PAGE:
Landfills are the out-of-sight, out-of-mind, not-in-my-neighborhood necessities, a fact of life not only here in the U.S. but globally as well. How landfills impact the Earth’s atmosphere is an often mentioned problem amongst some of the brightest sustainable thinkers. And rightly so. The focus on what goes in impacts what leaks out. And yes, the seepage of methane gas is incredibly problematic.
Where does this gas come from? Organic waste.
While organic waste recovery has improved in the U.S., we still have a long way to go to achieve zero in this category of waste. Why? Why haven’t we achieved more to stop this material from entering the landfill? If removing the source of methane gas is the solution to a methane gas problem, why have we not made greater advances?
There’s Money in Methane
The EPA can only guess at the number of landfills diverting methane gases from the air we breath. They think the capture rate might be as high as 35% of all past and current landfills. Even more alarming is the overestimation of the actual size of the capture of methane Active landfills seem to provide lower capture rates compared to capped and retired landfills.
What We Know
Each and every sustainability professional worth her/his credentials is focused on numerous aspects of landfill waste – what goes in and what can be diverted. And each of those efforts will have an impact on current landfill health. However, it is what we don’t see that will create the longest term damage.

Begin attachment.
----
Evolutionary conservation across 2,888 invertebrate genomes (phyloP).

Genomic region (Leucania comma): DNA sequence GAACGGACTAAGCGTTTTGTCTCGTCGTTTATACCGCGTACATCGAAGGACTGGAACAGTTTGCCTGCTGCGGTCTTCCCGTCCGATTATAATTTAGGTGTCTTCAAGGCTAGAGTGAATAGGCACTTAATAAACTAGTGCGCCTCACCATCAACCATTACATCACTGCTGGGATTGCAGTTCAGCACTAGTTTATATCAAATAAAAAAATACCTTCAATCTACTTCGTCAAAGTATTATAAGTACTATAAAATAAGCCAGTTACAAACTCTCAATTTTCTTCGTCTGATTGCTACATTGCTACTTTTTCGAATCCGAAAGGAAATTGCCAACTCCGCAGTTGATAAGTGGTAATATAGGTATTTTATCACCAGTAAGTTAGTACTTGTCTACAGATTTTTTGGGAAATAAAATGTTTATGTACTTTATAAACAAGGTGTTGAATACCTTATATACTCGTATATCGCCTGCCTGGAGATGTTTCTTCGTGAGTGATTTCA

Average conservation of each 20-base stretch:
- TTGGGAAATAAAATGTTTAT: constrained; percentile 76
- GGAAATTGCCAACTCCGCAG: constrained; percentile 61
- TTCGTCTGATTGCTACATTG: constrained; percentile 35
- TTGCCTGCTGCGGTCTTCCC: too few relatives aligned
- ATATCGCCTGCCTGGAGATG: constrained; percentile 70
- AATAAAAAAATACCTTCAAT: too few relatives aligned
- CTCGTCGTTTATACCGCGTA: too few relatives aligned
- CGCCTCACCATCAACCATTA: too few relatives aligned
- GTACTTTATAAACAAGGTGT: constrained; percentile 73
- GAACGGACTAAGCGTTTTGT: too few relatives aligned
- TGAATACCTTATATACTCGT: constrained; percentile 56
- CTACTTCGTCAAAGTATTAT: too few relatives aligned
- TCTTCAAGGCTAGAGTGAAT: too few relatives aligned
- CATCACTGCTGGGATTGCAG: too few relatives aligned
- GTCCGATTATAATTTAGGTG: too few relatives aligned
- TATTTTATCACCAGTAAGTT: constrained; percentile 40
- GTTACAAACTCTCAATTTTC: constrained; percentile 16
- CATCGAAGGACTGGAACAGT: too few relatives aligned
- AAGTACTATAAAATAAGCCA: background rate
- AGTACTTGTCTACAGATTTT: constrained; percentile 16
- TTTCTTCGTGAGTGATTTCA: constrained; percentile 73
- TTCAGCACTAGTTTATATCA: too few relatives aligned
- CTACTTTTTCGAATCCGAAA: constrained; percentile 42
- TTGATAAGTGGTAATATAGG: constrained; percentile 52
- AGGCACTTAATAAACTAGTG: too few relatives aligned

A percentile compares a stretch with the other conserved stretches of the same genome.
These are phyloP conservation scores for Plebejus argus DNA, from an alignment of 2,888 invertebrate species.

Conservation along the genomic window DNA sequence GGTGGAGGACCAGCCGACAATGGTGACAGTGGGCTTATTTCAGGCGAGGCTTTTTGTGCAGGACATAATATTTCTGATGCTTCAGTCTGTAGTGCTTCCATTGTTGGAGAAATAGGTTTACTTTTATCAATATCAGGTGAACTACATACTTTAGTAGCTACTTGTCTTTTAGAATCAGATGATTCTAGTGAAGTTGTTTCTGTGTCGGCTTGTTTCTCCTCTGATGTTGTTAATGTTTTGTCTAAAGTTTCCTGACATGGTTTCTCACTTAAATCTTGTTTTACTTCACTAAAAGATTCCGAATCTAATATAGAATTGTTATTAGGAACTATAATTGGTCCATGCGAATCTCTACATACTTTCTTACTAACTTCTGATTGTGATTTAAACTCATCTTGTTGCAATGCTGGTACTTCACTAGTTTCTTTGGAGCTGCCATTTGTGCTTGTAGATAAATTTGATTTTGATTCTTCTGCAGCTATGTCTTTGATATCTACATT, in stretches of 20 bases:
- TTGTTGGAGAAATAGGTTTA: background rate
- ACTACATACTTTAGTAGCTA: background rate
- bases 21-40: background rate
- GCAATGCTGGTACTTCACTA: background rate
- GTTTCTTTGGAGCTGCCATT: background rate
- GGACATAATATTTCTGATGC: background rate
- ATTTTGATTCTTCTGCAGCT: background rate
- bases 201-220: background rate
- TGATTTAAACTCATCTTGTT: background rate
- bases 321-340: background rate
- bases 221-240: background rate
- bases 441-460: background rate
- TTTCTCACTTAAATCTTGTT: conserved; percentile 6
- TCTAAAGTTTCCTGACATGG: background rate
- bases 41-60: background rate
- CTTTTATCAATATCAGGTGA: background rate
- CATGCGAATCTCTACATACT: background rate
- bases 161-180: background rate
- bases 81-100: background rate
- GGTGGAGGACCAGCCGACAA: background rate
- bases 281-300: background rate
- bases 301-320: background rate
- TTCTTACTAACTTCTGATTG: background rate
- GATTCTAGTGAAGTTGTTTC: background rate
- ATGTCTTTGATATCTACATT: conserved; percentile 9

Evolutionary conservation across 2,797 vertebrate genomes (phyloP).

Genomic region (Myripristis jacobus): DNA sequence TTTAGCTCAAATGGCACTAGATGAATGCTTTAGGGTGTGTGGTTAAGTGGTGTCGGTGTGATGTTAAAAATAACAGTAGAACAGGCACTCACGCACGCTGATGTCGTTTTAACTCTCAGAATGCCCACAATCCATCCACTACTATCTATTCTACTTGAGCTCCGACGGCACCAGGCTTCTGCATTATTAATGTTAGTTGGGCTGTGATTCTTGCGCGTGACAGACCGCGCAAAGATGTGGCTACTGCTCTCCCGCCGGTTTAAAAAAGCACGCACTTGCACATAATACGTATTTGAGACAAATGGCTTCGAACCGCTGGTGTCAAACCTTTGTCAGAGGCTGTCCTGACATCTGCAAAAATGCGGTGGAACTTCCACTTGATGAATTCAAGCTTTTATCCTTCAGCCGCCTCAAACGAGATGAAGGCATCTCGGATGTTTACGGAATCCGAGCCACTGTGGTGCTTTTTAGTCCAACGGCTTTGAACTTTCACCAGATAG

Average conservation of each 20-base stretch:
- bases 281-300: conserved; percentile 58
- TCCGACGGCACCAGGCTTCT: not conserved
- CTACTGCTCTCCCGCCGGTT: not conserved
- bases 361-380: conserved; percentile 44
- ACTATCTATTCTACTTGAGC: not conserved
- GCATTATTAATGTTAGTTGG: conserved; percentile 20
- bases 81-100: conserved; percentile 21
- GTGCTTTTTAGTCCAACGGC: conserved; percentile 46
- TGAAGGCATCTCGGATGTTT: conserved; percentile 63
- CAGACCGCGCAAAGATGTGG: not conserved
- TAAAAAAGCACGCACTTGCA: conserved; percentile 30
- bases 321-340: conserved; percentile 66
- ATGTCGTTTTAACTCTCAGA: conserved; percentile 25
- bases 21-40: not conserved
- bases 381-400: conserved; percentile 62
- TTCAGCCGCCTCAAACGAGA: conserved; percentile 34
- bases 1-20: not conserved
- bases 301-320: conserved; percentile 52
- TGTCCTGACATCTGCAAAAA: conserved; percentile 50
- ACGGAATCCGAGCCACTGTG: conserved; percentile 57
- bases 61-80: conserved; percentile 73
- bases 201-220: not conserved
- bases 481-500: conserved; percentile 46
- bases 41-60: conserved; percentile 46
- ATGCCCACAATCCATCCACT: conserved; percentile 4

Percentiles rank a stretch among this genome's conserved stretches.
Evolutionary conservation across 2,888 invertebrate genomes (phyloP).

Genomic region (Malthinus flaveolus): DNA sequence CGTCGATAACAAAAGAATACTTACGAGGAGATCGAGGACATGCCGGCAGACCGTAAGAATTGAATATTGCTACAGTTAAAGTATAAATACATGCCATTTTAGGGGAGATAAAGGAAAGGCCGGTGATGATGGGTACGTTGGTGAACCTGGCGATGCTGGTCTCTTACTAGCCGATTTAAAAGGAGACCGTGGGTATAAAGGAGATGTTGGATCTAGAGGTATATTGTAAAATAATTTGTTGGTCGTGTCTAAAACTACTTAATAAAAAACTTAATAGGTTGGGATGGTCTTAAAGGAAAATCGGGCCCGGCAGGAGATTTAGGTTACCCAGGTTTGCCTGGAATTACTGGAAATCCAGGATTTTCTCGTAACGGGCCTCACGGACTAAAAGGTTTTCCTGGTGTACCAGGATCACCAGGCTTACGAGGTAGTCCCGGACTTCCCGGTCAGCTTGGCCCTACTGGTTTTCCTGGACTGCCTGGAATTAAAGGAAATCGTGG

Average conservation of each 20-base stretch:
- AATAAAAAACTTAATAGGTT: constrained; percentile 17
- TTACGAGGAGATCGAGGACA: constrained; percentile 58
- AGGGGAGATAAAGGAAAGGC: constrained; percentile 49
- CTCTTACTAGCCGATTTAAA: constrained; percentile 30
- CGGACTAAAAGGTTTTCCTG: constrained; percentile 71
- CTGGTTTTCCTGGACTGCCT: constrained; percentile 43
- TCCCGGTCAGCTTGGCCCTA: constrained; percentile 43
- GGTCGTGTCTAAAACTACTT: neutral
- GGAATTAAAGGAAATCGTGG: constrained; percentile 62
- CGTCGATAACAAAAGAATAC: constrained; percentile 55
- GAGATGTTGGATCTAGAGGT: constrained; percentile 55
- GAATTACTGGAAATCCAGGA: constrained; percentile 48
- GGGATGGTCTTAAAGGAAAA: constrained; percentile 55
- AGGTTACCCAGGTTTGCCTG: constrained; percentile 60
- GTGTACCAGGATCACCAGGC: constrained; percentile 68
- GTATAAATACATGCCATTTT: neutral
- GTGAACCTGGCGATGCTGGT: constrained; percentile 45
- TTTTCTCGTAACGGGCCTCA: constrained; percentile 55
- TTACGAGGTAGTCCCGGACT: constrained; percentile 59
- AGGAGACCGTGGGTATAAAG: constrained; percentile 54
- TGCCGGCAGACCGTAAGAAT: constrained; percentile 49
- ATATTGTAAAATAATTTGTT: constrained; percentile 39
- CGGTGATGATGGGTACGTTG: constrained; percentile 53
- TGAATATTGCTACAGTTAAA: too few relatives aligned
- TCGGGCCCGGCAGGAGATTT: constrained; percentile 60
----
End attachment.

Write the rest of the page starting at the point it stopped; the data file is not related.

For the sake of discussion, let’s discuss a few facts.
- We create waste. We create waste at the beginning of a product’s lifecycle, waste when we move it from one place to another and ultimately this waste becomes a new issue once whatever we have created no longer is useful. This problem will not go away.
- We are beginning to think about waste – differently. There are numerous companies around the world engaging in design thinking and applying those thoughts to the circular economy, an economy that is attempting to move companies and countries away from the linear approach to waste handling – the make, use, dispose. This will require design thinking at every level of the products life and full engagement of everyone in the process chain.
- Desirability is the center of the design change and ultimately help manipulate the process at every point in the circular economy. Tim Brown, CEO of IDEO has identified this evolution in thinking as “a human-centered approach to innovation that draws from the designer’s toolkit to integrate the needs of people, the possibilities of technology, and the requirements for business success.” It starts with people.